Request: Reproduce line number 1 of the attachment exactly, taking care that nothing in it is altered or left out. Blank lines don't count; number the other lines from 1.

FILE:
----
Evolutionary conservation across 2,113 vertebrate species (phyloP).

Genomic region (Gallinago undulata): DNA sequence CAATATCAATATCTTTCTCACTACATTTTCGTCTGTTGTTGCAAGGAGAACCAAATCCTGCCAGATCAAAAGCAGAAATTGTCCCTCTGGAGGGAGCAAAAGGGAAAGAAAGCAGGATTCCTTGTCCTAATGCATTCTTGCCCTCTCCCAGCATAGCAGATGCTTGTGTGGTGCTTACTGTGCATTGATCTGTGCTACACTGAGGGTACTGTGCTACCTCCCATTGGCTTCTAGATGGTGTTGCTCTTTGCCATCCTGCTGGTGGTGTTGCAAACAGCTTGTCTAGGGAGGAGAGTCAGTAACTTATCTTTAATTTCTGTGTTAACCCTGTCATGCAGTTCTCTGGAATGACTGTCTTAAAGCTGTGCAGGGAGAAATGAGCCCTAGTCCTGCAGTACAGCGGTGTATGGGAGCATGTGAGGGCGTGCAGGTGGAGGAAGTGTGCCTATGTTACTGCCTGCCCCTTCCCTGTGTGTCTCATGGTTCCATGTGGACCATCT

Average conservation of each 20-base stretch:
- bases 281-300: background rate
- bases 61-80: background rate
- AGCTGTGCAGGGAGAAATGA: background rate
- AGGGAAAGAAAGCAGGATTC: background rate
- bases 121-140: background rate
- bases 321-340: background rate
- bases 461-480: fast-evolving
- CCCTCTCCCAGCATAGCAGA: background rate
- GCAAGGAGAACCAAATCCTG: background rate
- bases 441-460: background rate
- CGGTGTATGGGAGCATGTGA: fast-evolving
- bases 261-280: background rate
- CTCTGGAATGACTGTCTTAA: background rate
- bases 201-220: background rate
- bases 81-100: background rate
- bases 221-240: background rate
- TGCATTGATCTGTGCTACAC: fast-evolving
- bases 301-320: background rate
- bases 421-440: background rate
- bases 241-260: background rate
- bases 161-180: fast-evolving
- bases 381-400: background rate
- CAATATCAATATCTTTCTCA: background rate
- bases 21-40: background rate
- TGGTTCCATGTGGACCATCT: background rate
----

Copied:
Evolutionary conservation across 2,113 vertebrate species (phyloP).